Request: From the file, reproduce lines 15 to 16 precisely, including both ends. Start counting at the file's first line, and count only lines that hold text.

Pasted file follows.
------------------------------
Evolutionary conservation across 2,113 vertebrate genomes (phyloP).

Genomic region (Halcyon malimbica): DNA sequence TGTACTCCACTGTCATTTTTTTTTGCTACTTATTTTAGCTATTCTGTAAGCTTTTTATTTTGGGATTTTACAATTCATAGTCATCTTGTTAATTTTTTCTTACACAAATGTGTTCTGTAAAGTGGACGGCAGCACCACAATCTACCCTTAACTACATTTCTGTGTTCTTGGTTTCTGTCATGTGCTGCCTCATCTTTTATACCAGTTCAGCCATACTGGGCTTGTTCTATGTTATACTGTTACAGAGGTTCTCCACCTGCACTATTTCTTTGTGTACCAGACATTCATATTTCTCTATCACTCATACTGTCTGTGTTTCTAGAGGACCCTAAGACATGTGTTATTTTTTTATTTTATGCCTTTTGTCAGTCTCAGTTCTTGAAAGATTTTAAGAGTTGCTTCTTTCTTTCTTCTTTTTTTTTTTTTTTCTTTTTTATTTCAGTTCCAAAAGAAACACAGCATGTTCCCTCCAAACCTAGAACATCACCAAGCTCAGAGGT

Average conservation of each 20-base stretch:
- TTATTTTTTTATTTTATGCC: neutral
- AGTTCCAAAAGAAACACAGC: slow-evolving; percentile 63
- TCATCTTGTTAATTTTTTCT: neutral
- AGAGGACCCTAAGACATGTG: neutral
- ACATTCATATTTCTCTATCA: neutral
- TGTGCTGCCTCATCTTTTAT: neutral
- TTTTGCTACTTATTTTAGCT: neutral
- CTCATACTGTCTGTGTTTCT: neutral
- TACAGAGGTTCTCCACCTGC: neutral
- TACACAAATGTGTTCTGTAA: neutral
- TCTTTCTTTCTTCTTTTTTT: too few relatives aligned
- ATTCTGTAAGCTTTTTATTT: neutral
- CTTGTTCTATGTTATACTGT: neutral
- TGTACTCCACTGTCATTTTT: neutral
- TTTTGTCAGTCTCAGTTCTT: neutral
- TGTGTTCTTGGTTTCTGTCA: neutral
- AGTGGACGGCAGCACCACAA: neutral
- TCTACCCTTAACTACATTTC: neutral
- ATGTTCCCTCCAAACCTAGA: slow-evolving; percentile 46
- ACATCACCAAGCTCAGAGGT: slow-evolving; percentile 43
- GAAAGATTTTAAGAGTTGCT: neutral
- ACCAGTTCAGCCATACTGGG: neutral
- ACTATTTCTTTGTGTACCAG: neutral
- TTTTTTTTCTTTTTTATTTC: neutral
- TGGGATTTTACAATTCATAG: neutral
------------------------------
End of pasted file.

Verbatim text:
- ATTCTGTAAGCTTTTTATTT: neutral
- CTTGTTCTATGTTATACTGT: neutral